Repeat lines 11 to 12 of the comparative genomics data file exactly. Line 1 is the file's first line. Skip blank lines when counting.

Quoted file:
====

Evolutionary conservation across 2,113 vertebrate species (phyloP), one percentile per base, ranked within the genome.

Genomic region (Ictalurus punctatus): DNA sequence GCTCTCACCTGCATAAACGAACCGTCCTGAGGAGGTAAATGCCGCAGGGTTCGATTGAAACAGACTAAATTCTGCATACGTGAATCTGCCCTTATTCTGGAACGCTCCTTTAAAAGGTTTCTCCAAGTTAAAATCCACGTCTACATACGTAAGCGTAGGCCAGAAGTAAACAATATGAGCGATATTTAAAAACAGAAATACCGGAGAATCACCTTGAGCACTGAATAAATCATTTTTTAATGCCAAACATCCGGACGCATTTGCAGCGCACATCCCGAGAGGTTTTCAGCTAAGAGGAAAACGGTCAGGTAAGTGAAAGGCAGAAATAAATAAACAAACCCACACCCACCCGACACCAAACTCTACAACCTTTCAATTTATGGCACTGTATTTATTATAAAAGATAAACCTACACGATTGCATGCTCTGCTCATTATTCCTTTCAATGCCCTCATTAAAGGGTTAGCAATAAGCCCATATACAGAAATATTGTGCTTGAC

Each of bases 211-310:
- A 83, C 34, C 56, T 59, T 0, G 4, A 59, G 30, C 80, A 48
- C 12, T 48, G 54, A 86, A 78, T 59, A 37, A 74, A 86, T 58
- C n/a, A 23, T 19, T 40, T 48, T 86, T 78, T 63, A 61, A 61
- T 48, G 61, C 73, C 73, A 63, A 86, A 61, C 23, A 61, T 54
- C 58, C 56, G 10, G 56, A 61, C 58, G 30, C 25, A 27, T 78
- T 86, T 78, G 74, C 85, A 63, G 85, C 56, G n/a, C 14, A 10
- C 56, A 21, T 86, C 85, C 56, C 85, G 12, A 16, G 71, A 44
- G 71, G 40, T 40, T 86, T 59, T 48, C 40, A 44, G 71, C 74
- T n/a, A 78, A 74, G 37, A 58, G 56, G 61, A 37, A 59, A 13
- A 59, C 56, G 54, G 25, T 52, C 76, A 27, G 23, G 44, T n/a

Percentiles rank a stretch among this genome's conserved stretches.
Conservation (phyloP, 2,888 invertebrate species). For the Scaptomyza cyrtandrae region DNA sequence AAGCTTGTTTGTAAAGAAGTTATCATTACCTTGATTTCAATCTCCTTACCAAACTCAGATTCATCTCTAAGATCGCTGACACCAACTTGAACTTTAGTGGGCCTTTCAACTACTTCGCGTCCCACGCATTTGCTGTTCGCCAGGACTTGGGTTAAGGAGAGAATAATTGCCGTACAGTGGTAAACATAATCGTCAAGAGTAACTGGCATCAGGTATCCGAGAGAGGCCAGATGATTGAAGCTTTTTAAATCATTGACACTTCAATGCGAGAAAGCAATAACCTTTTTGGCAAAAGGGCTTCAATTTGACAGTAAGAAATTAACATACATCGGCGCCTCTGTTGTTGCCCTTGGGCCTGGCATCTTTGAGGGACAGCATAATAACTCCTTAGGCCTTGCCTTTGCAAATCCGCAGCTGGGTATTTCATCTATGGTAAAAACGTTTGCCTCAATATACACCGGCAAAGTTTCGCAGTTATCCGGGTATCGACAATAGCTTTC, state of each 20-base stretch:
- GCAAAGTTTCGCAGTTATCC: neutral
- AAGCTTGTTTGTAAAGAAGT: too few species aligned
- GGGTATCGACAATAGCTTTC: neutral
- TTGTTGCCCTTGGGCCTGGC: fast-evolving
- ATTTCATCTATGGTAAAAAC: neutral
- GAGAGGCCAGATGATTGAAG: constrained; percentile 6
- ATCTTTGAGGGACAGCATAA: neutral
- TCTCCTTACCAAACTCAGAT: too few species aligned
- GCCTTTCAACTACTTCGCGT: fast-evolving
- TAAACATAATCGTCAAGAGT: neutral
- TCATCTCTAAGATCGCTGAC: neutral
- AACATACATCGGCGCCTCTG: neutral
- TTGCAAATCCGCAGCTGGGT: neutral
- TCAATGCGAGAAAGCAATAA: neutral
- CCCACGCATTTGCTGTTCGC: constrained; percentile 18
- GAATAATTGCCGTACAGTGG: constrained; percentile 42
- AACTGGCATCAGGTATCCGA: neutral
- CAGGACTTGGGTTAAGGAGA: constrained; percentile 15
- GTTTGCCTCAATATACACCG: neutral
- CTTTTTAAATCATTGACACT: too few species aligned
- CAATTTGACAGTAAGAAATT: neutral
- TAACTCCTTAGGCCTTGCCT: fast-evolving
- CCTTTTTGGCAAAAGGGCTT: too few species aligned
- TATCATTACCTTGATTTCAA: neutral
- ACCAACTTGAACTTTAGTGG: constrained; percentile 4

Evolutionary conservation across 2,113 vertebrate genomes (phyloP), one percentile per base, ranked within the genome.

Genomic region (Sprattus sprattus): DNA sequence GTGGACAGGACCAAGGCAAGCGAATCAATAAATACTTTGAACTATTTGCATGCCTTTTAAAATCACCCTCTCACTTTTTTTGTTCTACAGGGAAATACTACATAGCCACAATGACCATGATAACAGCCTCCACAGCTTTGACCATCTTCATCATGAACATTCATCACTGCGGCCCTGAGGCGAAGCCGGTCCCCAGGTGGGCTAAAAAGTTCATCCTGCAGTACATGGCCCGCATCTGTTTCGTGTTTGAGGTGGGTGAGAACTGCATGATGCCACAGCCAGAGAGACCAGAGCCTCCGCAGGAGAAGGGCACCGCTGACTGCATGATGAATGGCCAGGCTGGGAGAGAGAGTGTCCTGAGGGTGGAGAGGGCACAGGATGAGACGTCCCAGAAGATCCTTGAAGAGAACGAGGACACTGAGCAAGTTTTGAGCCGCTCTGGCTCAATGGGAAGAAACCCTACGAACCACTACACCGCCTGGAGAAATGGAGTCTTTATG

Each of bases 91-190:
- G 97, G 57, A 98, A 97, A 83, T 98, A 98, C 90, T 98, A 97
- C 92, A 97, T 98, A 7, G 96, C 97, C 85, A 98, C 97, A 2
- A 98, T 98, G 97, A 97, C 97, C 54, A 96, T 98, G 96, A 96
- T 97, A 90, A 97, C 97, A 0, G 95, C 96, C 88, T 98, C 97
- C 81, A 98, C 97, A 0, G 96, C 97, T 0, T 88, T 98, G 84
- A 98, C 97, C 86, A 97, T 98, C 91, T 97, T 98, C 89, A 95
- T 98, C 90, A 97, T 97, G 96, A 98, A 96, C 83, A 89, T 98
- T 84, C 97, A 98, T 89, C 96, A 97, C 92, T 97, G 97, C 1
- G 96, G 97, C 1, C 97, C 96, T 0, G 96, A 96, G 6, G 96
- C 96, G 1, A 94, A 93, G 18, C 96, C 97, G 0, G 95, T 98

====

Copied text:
- G 71, G 40, T 40, T 86, T 59, T 48, C 40, A 44, G 71, C 74
- T n/a, A 78, A 74, G 37, A 58, G 56, G 61, A 37, A 59, A 13